If you’ve ever had surgery or broken your arm, you’ll know how long it takes before you feel like your normal self again. Physiotherapy sessions seem never ending, and quite frankly, rebuilding muscle strength is a drag. Being stuck in a hospital bed can be even more demotivating as days slowly start blending into one another. It’s easy to give up with every twinge or slight bit of pain. Tomorrow’s another day after all…
But physical therapy and avoiding sedentary behaviour are essential to making a full recovery. Even more, actively working on your recovery helps reduce the risk of complications and the length of your stay in healthcare institutions. With nurses and other healthcare professionals under pressure to give all patients an equal amount of attention during their rounds and physical therapists only able to see patients so many times a week, up to 60% of a patient’s time is spent in bed.
Enter HoloMoves: the Mixed Reality (MR) solutions that promote recovery by gamifying physical therapy sessions and empowering patients to exercise, with or without supervision. The head mounted display glasses project holograms around a person while the real world remains visible to them. Instead of doing yet another lap around the ward, patients are challenged to pop virtual balloons, release butterflies and more.
“With HoloMoves, we want to contribute to the digital care transformation,” says co-founder Joep Janssen. “Holographic Interaction Technology helps us personally motivate patients to get physically active at their own level and pace. As technology progresses and visuals become increasingly realistic, we’ll find even more ways in which we can help improve patient care. We believe virtual reality technology has the potential to address some of the biggest bottlenecks in healthcare provision today.” And with literature showing that increased exercise reduces hospital admission times by as much as 5-14% it’s easy to see how both patient and care facility gain from the introduction of mixed reality applications.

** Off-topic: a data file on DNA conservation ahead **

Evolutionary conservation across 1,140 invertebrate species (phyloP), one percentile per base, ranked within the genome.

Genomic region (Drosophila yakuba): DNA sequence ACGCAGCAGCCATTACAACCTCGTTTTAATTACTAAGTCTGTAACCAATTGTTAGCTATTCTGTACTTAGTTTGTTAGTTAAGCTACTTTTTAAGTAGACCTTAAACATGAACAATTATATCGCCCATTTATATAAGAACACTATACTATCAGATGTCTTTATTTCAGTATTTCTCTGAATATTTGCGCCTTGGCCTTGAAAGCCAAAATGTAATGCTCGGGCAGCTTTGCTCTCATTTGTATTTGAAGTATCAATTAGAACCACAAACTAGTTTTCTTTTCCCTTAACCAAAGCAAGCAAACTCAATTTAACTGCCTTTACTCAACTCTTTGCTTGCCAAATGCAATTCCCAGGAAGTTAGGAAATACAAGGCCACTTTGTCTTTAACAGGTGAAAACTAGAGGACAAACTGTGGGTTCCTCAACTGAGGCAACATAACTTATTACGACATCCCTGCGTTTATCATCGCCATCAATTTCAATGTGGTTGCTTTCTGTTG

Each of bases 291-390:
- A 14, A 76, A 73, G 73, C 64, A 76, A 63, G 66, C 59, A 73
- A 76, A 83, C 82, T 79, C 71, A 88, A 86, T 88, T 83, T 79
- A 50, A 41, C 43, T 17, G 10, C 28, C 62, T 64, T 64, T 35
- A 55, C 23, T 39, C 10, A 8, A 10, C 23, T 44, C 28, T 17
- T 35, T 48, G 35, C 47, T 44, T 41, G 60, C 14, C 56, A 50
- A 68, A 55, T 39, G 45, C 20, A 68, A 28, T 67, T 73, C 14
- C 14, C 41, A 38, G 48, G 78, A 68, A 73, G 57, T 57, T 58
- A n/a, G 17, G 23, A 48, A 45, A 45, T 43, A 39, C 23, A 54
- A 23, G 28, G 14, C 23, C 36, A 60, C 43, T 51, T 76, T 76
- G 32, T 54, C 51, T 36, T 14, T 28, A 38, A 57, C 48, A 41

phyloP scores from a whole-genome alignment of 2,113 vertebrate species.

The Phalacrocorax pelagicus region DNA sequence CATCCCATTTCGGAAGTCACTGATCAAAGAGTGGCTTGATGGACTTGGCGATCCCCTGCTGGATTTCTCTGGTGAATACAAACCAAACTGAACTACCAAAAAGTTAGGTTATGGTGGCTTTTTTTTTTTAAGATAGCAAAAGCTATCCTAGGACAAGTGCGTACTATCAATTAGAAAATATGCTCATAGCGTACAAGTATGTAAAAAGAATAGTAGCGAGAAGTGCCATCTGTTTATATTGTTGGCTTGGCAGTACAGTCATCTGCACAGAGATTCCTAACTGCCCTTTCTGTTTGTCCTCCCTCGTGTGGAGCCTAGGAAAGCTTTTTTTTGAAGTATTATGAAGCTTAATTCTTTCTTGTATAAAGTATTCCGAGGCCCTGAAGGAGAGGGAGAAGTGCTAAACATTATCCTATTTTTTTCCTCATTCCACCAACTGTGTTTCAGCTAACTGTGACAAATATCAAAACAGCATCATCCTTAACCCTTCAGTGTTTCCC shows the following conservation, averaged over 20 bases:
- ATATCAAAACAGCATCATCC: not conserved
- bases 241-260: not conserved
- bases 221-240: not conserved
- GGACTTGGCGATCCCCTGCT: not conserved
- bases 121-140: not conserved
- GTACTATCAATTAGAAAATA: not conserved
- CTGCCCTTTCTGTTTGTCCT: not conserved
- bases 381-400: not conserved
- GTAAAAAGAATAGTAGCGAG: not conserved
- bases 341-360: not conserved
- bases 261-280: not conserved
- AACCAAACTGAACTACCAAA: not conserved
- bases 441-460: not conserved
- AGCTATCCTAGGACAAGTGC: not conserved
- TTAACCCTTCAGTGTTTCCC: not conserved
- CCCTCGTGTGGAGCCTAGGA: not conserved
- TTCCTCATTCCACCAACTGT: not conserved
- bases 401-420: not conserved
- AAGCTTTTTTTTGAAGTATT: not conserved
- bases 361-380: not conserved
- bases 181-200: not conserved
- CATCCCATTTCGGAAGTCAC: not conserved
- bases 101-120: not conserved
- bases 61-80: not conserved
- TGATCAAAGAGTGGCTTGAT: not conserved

Realistic Training Scenarios
However, it is not just patients who benefit from this new mixed reality technology. It lends itself perfectly for educating carers and patients alike as its interactive 3D holograms help visualise complicated structures ensuring users can better understand diagnoses and recovery processes, empowering them in the process.
It can be difficult, for example, to understand exactly how your bladder and guts work if you’ve suffered a spinal injury. Which is why HoloMoves and De Hoogstraat Revalidatie developed a module that shows how urine passes through the kidneys and bladder, and how it is expelled by urinating. Understanding the potential complications of paraplegia – such as urine flowing back into the kidneys – is hugely beneficial to patients as they learn what signs and symptoms to look out for. This empowers the patient to make healthy decisions, such as knowing when to use intermittent catheterisation.
The innovative team behind HoloMoves has also cocreated a training with UMC Utrecht in which different scenarios present an interactive learning experience. From the obstinate patient who does not want to cooperate to the family member who believes nurses should take care of absolutely everything for the patient in their care, HoloLearn simulates realistic situations and teaches care givers how to respond to them.
It should come as no surprise then that HoloMoves has now officially been CE classified as a class 1 medical device. Nor that the company has made its home in Utrecht as the Heart of Health.